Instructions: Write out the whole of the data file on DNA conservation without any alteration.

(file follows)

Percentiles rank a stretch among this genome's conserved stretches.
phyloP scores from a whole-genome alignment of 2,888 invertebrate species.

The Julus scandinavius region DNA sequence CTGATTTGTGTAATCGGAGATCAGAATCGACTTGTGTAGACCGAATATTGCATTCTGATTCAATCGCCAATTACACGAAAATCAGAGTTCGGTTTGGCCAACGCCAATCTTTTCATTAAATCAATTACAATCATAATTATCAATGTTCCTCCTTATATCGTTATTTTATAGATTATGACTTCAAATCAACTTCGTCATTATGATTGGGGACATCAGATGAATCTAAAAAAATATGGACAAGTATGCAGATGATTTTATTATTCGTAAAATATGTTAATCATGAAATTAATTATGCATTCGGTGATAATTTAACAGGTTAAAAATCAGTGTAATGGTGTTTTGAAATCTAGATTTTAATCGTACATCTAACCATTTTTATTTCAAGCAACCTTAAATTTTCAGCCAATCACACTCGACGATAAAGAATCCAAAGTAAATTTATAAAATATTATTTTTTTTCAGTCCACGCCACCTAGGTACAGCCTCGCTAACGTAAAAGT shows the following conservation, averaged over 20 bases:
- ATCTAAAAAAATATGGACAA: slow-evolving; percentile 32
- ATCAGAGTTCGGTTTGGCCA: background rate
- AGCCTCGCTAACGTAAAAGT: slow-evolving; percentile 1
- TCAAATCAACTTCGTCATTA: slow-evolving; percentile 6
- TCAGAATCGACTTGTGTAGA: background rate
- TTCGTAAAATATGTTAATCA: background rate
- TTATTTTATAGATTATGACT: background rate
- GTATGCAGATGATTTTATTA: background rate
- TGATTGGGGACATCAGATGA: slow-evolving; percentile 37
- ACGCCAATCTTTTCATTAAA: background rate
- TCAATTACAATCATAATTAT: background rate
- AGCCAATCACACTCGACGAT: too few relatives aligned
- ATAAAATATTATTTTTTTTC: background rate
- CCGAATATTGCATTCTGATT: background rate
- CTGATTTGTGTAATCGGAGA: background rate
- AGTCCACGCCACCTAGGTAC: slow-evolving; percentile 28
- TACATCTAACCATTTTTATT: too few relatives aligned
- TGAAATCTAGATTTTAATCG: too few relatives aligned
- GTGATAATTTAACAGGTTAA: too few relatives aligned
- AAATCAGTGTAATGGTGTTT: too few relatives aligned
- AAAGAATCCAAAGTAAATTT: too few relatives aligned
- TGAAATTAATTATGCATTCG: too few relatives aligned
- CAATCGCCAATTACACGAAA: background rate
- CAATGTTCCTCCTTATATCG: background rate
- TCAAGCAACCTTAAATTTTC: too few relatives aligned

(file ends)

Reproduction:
Percentiles rank a stretch among this genome's conserved stretches.
phyloP scores from a whole-genome alignment of 2,888 invertebrate species.

The Julus scandinavius region DNA sequence CTGATTTGTGTAATCGGAGATCAGAATCGACTTGTGTAGACCGAATATTGCATTCTGATTCAATCGCCAATTACACGAAAATCAGAGTTCGGTTTGGCCAACGCCAATCTTTTCATTAAATCAATTACAATCATAATTATCAATGTTCCTCCTTATATCGTTATTTTATAGATTATGACTTCAAATCAACTTCGTCATTATGATTGGGGACATCAGATGAATCTAAAAAAATATGGACAAGTATGCAGATGATTTTATTATTCGTAAAATATGTTAATCATGAAATTAATTATGCATTCGGTGATAATTTAACAGGTTAAAAATCAGTGTAATGGTGTTTTGAAATCTAGATTTTAATCGTACATCTAACCATTTTTATTTCAAGCAACCTTAAATTTTCAGCCAATCACACTCGACGATAAAGAATCCAAAGTAAATTTATAAAATATTATTTTTTTTCAGTCCACGCCACCTAGGTACAGCCTCGCTAACGTAAAAGT shows the following conservation, averaged over 20 bases:
- ATCTAAAAAAATATGGACAA: slow-evolving; percentile 32
- ATCAGAGTTCGGTTTGGCCA: background rate
- AGCCTCGCTAACGTAAAAGT: slow-evolving; percentile 1
- TCAAATCAACTTCGTCATTA: slow-evolving; percentile 6
- TCAGAATCGACTTGTGTAGA: background rate
- TTCGTAAAATATGTTAATCA: background rate
- TTATTTTATAGATTATGACT: background rate
- GTATGCAGATGATTTTATTA: background rate
- TGATTGGGGACATCAGATGA: slow-evolving; percentile 37
- ACGCCAATCTTTTCATTAAA: background rate
- TCAATTACAATCATAATTAT: background rate
- AGCCAATCACACTCGACGAT: too few relatives aligned
- ATAAAATATTATTTTTTTTC: background rate
- CCGAATATTGCATTCTGATT: background rate
- CTGATTTGTGTAATCGGAGA: background rate
- AGTCCACGCCACCTAGGTAC: slow-evolving; percentile 28
- TACATCTAACCATTTTTATT: too few relatives aligned
- TGAAATCTAGATTTTAATCG: too few relatives aligned
- GTGATAATTTAACAGGTTAA: too few relatives aligned
- AAATCAGTGTAATGGTGTTT: too few relatives aligned
- AAAGAATCCAAAGTAAATTT: too few relatives aligned
- TGAAATTAATTATGCATTCG: too few relatives aligned
- CAATCGCCAATTACACGAAA: background rate
- CAATGTTCCTCCTTATATCG: background rate
- TCAAGCAACCTTAAATTTTC: too few relatives aligned